Moles are a common skin concern. The doctors
who will be best qualified to discuss this with you include your primary care doctor
or your dermatologist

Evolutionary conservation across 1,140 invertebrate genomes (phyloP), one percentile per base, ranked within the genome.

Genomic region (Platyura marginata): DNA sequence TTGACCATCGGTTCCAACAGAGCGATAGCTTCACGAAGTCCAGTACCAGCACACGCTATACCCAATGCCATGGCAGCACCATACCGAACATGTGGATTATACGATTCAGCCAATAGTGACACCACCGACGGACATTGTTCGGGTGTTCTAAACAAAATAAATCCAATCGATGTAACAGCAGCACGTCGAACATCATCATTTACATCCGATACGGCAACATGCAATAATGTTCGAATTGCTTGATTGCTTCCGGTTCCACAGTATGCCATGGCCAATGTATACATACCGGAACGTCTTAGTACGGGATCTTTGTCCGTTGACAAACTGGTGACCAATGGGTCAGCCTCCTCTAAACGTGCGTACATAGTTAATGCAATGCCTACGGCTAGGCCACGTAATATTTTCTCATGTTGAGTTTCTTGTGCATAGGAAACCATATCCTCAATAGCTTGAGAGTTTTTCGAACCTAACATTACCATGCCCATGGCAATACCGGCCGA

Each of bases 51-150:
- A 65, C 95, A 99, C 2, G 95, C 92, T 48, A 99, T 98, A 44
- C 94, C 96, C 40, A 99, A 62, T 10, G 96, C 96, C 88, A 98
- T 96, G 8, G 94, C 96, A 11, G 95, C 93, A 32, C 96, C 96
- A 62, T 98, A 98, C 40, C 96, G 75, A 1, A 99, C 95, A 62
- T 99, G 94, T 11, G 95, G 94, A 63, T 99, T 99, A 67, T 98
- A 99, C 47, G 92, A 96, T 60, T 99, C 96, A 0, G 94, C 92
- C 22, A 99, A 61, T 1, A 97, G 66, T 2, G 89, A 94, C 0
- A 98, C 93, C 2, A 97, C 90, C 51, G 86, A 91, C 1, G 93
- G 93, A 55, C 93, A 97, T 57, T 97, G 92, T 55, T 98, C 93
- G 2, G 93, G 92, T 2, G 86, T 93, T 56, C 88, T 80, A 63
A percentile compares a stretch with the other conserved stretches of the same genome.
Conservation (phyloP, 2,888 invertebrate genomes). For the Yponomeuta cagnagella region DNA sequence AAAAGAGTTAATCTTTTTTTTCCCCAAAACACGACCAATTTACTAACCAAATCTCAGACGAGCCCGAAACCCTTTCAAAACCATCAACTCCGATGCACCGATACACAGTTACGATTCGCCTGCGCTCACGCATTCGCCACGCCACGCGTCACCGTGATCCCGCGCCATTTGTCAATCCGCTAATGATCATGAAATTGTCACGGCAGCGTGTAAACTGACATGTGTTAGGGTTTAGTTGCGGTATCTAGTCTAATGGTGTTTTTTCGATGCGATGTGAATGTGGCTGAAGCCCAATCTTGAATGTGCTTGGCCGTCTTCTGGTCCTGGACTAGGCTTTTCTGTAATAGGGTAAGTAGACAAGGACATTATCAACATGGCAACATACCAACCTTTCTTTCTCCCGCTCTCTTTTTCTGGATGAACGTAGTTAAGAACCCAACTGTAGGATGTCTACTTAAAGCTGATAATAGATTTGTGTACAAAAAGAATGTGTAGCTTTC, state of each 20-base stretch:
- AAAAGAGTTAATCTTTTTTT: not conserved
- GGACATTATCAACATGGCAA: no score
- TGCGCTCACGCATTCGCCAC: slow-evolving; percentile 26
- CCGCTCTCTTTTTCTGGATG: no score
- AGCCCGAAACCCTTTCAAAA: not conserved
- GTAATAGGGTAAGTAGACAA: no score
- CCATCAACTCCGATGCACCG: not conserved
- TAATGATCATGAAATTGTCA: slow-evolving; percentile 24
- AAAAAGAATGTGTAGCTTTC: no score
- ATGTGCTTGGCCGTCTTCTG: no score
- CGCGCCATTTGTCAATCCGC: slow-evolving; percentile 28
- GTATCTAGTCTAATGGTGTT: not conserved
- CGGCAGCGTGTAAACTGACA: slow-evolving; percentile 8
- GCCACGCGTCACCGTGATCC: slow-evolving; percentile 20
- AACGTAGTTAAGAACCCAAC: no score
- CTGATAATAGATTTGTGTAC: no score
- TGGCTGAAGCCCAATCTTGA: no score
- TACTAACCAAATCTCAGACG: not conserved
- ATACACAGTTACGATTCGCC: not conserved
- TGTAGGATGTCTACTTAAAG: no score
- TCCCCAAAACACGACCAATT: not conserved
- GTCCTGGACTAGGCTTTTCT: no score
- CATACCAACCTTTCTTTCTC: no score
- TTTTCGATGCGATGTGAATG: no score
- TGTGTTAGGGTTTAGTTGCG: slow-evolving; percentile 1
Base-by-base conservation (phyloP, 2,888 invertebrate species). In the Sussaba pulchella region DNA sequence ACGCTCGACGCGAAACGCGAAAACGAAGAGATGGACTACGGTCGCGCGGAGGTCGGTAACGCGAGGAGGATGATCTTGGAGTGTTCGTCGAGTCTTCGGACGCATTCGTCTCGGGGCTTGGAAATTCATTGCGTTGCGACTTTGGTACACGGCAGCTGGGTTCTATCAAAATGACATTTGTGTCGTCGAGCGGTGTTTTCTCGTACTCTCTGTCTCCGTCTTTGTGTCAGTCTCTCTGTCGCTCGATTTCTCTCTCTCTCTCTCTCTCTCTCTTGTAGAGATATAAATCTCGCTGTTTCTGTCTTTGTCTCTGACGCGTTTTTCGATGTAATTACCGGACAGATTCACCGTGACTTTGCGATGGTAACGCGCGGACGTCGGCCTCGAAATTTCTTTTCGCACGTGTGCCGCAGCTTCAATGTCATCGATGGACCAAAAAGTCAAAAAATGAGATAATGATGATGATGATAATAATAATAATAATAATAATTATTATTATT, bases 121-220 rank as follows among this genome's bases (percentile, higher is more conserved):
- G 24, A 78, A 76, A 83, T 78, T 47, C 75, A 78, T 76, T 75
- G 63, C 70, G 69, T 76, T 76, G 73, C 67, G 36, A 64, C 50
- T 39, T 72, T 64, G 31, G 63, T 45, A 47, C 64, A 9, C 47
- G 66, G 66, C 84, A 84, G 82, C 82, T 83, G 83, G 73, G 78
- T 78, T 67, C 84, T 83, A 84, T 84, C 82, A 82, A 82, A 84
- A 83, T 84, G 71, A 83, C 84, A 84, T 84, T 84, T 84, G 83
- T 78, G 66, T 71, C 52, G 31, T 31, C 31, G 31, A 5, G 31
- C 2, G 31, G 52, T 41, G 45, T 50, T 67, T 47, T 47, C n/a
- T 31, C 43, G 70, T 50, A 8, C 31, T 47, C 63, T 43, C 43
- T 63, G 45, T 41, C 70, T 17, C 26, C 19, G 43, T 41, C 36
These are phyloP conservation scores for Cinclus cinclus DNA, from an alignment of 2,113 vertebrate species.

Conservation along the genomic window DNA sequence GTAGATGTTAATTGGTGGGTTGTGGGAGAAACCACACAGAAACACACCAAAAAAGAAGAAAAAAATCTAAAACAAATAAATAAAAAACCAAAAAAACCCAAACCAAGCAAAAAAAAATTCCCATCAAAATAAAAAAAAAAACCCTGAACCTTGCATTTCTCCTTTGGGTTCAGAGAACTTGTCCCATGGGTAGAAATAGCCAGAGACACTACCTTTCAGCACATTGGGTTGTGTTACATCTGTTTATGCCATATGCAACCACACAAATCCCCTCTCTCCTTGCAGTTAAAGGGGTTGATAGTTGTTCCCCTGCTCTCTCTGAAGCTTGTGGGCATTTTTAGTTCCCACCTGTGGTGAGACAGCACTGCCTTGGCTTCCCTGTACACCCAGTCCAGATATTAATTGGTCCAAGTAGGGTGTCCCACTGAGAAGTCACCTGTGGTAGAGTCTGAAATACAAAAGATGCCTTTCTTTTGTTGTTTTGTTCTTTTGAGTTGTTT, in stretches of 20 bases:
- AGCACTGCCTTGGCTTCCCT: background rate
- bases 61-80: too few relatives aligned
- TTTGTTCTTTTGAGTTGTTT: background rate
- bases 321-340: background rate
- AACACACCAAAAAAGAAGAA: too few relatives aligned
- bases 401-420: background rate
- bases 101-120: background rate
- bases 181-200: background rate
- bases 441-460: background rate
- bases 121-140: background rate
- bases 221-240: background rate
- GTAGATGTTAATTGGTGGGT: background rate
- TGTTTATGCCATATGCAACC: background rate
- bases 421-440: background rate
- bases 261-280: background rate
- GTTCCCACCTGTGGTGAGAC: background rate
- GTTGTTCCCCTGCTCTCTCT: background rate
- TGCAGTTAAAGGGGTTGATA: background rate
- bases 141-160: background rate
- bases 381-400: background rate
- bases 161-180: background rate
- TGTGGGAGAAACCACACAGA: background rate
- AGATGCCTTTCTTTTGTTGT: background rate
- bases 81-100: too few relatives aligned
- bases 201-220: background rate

. Moles (or nevi) are small collections of pigmented skin cells. Rarely, moles can transform into melanoma, a serious form of skin cancer. The major warning signs to look for are: size greater than 6 mm, irregular borders or changing texture or elevation, multiple colorations, or asymmetric growth. It is unlikely the changes you describe fall into this category, but it is likely worth getting checked out. Other causes of white patches on the next unrelated to the moles might include an allergic skin reaction, or dermatitis, either to a chemical exposure such as a new soap or sometimes a reaction to sunlight. Furthermore, sometimes fungal infections of the skin, known as tinea versicolor, can present as light patchy areas of skin on the neck, back, and chest. Sometimes they are itchy. Rarely, psoriasis or some other general medical condition can present with small, isolated areas of scaling and color changes of the skin. As always, the diagnosis and the management of your particular skin concern will require a physical examination by your personal physician. Scheduling an office visit with your primary care doctor or your dermatologist is recommended.